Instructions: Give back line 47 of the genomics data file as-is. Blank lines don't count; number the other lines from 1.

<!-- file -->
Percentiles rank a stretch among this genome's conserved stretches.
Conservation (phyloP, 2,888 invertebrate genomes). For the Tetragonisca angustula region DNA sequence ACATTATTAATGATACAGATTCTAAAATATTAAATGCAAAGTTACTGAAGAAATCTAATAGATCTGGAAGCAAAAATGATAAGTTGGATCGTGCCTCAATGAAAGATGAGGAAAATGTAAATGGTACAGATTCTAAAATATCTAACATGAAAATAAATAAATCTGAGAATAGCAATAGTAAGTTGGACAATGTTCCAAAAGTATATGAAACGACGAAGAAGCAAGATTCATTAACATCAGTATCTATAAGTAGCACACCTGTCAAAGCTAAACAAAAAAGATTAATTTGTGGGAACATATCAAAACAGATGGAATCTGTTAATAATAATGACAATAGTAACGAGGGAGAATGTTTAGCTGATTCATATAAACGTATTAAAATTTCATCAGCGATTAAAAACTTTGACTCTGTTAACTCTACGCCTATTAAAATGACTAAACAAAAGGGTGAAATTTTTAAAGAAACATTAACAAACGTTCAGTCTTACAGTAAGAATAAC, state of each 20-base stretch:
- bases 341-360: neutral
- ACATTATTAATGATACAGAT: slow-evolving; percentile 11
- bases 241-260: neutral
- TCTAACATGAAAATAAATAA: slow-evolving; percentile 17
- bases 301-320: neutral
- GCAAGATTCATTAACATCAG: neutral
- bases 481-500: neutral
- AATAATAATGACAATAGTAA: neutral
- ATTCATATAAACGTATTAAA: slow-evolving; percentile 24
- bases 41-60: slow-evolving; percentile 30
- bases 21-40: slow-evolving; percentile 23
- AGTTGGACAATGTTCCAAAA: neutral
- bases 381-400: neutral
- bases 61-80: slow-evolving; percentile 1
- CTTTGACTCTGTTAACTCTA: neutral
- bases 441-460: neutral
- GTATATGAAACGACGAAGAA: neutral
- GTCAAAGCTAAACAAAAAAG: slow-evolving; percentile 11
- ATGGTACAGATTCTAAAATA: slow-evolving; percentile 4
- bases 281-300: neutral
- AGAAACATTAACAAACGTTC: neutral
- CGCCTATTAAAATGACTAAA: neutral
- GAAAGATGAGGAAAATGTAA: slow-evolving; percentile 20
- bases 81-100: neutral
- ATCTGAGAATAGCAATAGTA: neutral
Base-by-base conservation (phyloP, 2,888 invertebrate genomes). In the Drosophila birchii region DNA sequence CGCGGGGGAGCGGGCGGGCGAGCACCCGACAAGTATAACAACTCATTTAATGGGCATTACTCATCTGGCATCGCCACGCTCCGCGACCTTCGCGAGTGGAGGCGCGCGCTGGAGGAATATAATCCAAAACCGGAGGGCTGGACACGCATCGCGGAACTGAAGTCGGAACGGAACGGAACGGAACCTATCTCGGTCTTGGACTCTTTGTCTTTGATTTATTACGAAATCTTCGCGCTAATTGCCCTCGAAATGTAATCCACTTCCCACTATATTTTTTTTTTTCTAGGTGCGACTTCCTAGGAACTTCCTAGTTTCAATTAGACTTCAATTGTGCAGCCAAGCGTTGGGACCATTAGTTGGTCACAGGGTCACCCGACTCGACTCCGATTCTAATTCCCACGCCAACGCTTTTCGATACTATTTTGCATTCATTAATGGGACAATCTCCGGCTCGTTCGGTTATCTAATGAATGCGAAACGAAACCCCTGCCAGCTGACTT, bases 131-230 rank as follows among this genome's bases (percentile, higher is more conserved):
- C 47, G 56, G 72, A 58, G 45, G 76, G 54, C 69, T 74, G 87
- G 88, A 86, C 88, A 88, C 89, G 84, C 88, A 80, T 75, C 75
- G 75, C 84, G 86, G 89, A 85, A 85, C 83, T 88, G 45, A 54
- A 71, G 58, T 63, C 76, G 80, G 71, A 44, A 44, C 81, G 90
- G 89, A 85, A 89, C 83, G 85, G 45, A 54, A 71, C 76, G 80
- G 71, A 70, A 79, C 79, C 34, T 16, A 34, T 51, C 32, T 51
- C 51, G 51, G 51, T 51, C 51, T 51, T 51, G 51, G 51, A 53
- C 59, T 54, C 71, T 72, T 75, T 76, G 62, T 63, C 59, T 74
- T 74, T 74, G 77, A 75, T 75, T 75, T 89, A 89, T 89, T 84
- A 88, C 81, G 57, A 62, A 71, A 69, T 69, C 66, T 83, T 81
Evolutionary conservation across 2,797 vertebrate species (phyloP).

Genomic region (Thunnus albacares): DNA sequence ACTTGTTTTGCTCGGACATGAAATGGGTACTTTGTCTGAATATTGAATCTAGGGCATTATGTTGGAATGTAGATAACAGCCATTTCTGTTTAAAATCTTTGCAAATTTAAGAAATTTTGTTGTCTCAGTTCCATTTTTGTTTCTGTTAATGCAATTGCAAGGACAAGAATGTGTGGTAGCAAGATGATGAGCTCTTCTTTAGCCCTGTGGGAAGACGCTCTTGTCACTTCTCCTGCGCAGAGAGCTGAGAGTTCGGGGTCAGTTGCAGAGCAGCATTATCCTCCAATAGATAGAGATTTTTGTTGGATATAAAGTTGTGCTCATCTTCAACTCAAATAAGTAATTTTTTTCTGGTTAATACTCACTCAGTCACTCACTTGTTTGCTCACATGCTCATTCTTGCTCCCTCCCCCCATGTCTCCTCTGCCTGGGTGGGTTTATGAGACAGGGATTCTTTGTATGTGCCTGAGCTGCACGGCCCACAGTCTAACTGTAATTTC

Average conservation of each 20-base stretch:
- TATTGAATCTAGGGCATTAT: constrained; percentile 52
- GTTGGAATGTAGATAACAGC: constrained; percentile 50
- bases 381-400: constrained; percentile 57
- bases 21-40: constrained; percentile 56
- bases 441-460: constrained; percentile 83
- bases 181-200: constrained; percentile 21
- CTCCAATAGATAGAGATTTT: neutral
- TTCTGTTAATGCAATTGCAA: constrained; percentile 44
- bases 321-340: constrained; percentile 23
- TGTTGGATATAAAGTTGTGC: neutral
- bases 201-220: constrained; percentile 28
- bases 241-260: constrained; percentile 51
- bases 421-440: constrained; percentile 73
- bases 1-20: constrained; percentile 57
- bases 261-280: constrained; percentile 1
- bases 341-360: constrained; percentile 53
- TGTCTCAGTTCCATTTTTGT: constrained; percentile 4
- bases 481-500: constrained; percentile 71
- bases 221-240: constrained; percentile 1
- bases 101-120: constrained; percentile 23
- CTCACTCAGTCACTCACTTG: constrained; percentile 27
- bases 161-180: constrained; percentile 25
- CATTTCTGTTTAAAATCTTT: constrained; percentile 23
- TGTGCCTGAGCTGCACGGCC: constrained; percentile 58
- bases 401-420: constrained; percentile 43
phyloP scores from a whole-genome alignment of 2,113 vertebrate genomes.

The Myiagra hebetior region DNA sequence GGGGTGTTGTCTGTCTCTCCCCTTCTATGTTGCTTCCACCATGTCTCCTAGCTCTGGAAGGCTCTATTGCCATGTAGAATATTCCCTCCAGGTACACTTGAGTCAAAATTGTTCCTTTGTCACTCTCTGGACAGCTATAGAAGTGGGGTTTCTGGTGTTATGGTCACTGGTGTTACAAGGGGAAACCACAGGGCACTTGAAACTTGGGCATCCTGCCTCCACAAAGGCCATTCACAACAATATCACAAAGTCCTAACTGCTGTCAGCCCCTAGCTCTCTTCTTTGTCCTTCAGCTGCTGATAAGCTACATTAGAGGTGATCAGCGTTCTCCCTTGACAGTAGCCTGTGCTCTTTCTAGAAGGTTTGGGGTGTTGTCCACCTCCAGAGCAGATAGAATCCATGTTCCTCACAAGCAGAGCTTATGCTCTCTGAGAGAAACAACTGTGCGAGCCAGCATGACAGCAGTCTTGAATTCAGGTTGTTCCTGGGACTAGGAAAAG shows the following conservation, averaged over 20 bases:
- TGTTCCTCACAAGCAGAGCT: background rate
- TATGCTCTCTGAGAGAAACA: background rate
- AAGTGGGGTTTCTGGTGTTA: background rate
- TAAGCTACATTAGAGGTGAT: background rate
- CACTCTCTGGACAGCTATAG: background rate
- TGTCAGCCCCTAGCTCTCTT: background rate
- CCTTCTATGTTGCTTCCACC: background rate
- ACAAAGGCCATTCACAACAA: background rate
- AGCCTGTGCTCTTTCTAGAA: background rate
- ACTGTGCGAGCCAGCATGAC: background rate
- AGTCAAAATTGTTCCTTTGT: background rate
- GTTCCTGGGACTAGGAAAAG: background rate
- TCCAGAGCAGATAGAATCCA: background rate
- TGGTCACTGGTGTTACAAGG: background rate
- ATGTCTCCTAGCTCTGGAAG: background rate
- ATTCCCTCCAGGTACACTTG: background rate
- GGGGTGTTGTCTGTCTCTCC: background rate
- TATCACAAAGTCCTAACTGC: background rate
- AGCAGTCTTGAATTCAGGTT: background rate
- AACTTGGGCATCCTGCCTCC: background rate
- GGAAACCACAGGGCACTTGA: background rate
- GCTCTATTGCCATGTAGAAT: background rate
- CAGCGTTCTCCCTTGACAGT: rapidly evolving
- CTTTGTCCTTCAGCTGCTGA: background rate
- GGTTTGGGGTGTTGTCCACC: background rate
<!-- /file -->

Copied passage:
- bases 181-200: constrained; percentile 21